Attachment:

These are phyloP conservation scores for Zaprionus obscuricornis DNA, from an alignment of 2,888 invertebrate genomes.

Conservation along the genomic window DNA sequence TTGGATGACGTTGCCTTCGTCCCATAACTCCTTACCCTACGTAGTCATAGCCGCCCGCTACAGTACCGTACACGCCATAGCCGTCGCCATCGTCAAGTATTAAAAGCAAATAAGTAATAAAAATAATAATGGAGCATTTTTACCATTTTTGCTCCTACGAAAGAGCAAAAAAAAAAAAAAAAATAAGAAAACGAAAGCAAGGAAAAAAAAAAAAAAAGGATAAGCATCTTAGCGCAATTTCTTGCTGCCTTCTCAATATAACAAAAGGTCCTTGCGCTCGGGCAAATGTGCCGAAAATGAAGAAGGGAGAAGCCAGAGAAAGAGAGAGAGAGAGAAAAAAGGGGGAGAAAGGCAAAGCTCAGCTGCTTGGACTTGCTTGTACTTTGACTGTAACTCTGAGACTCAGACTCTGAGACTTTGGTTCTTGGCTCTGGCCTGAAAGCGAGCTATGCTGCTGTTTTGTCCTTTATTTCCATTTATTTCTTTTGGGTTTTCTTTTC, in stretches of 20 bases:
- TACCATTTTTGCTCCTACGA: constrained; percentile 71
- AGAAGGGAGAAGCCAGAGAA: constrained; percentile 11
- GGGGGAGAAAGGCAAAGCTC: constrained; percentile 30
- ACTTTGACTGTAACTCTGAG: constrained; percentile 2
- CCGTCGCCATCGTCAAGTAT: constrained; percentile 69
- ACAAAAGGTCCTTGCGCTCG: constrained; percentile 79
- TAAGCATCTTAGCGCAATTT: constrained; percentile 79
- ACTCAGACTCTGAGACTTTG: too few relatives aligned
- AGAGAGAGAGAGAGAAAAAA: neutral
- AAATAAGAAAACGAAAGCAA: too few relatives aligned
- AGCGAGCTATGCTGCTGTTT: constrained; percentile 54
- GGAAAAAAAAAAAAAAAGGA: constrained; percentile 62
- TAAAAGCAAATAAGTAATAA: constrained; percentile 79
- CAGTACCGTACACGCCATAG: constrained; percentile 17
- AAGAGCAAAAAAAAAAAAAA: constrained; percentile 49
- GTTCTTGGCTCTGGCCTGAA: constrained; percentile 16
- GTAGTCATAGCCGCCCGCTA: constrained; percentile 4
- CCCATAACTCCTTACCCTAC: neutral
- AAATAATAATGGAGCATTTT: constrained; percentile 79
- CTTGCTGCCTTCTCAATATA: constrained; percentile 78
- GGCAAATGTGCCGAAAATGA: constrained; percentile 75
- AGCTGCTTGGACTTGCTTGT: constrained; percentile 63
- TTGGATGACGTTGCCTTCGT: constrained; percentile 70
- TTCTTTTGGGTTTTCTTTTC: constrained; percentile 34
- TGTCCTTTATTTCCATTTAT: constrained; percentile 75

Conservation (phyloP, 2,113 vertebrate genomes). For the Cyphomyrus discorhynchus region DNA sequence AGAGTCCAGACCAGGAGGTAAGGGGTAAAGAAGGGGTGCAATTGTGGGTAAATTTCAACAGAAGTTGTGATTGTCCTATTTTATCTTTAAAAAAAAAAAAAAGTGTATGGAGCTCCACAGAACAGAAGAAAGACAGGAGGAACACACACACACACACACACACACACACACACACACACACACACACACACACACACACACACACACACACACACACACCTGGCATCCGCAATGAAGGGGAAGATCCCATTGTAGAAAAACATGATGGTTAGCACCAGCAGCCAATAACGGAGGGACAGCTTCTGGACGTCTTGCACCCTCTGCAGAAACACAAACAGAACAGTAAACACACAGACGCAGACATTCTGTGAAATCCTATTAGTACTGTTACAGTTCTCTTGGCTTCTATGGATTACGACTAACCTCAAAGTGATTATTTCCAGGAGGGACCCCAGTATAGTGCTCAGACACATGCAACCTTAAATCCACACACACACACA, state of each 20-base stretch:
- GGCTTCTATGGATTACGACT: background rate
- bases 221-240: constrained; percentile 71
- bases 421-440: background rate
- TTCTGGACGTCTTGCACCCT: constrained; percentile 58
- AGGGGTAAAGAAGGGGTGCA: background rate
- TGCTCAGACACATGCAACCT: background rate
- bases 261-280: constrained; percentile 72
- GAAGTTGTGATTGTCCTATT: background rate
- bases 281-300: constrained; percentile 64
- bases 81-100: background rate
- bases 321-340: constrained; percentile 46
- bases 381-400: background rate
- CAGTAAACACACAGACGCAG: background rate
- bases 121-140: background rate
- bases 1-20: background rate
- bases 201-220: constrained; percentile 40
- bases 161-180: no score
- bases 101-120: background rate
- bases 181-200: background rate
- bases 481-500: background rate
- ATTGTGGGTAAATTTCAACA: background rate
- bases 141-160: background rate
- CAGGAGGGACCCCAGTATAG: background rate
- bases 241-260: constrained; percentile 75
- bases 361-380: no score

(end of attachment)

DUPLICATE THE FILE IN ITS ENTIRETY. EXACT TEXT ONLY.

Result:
These are phyloP conservation scores for Zaprionus obscuricornis DNA, from an alignment of 2,888 invertebrate genomes.

Conservation along the genomic window DNA sequence TTGGATGACGTTGCCTTCGTCCCATAACTCCTTACCCTACGTAGTCATAGCCGCCCGCTACAGTACCGTACACGCCATAGCCGTCGCCATCGTCAAGTATTAAAAGCAAATAAGTAATAAAAATAATAATGGAGCATTTTTACCATTTTTGCTCCTACGAAAGAGCAAAAAAAAAAAAAAAAATAAGAAAACGAAAGCAAGGAAAAAAAAAAAAAAAGGATAAGCATCTTAGCGCAATTTCTTGCTGCCTTCTCAATATAACAAAAGGTCCTTGCGCTCGGGCAAATGTGCCGAAAATGAAGAAGGGAGAAGCCAGAGAAAGAGAGAGAGAGAGAAAAAAGGGGGAGAAAGGCAAAGCTCAGCTGCTTGGACTTGCTTGTACTTTGACTGTAACTCTGAGACTCAGACTCTGAGACTTTGGTTCTTGGCTCTGGCCTGAAAGCGAGCTATGCTGCTGTTTTGTCCTTTATTTCCATTTATTTCTTTTGGGTTTTCTTTTC, in stretches of 20 bases:
- TACCATTTTTGCTCCTACGA: constrained; percentile 71
- AGAAGGGAGAAGCCAGAGAA: constrained; percentile 11
- GGGGGAGAAAGGCAAAGCTC: constrained; percentile 30
- ACTTTGACTGTAACTCTGAG: constrained; percentile 2
- CCGTCGCCATCGTCAAGTAT: constrained; percentile 69
- ACAAAAGGTCCTTGCGCTCG: constrained; percentile 79
- TAAGCATCTTAGCGCAATTT: constrained; percentile 79
- ACTCAGACTCTGAGACTTTG: too few relatives aligned
- AGAGAGAGAGAGAGAAAAAA: neutral
- AAATAAGAAAACGAAAGCAA: too few relatives aligned
- AGCGAGCTATGCTGCTGTTT: constrained; percentile 54
- GGAAAAAAAAAAAAAAAGGA: constrained; percentile 62
- TAAAAGCAAATAAGTAATAA: constrained; percentile 79
- CAGTACCGTACACGCCATAG: constrained; percentile 17
- AAGAGCAAAAAAAAAAAAAA: constrained; percentile 49
- GTTCTTGGCTCTGGCCTGAA: constrained; percentile 16
- GTAGTCATAGCCGCCCGCTA: constrained; percentile 4
- CCCATAACTCCTTACCCTAC: neutral
- AAATAATAATGGAGCATTTT: constrained; percentile 79
- CTTGCTGCCTTCTCAATATA: constrained; percentile 78
- GGCAAATGTGCCGAAAATGA: constrained; percentile 75
- AGCTGCTTGGACTTGCTTGT: constrained; percentile 63
- TTGGATGACGTTGCCTTCGT: constrained; percentile 70
- TTCTTTTGGGTTTTCTTTTC: constrained; percentile 34
- TGTCCTTTATTTCCATTTAT: constrained; percentile 75

Conservation (phyloP, 2,113 vertebrate genomes). For the Cyphomyrus discorhynchus region DNA sequence AGAGTCCAGACCAGGAGGTAAGGGGTAAAGAAGGGGTGCAATTGTGGGTAAATTTCAACAGAAGTTGTGATTGTCCTATTTTATCTTTAAAAAAAAAAAAAAGTGTATGGAGCTCCACAGAACAGAAGAAAGACAGGAGGAACACACACACACACACACACACACACACACACACACACACACACACACACACACACACACACACACACACACACACACCTGGCATCCGCAATGAAGGGGAAGATCCCATTGTAGAAAAACATGATGGTTAGCACCAGCAGCCAATAACGGAGGGACAGCTTCTGGACGTCTTGCACCCTCTGCAGAAACACAAACAGAACAGTAAACACACAGACGCAGACATTCTGTGAAATCCTATTAGTACTGTTACAGTTCTCTTGGCTTCTATGGATTACGACTAACCTCAAAGTGATTATTTCCAGGAGGGACCCCAGTATAGTGCTCAGACACATGCAACCTTAAATCCACACACACACACA, state of each 20-base stretch:
- GGCTTCTATGGATTACGACT: background rate
- bases 221-240: constrained; percentile 71
- bases 421-440: background rate
- TTCTGGACGTCTTGCACCCT: constrained; percentile 58
- AGGGGTAAAGAAGGGGTGCA: background rate
- TGCTCAGACACATGCAACCT: background rate
- bases 261-280: constrained; percentile 72
- GAAGTTGTGATTGTCCTATT: background rate
- bases 281-300: constrained; percentile 64
- bases 81-100: background rate
- bases 321-340: constrained; percentile 46
- bases 381-400: background rate
- CAGTAAACACACAGACGCAG: background rate
- bases 121-140: background rate
- bases 1-20: background rate
- bases 201-220: constrained; percentile 40
- bases 161-180: no score
- bases 101-120: background rate
- bases 181-200: background rate
- bases 481-500: background rate
- ATTGTGGGTAAATTTCAACA: background rate
- bases 141-160: background rate
- CAGGAGGGACCCCAGTATAG: background rate
- bases 241-260: constrained; percentile 75
- bases 361-380: no score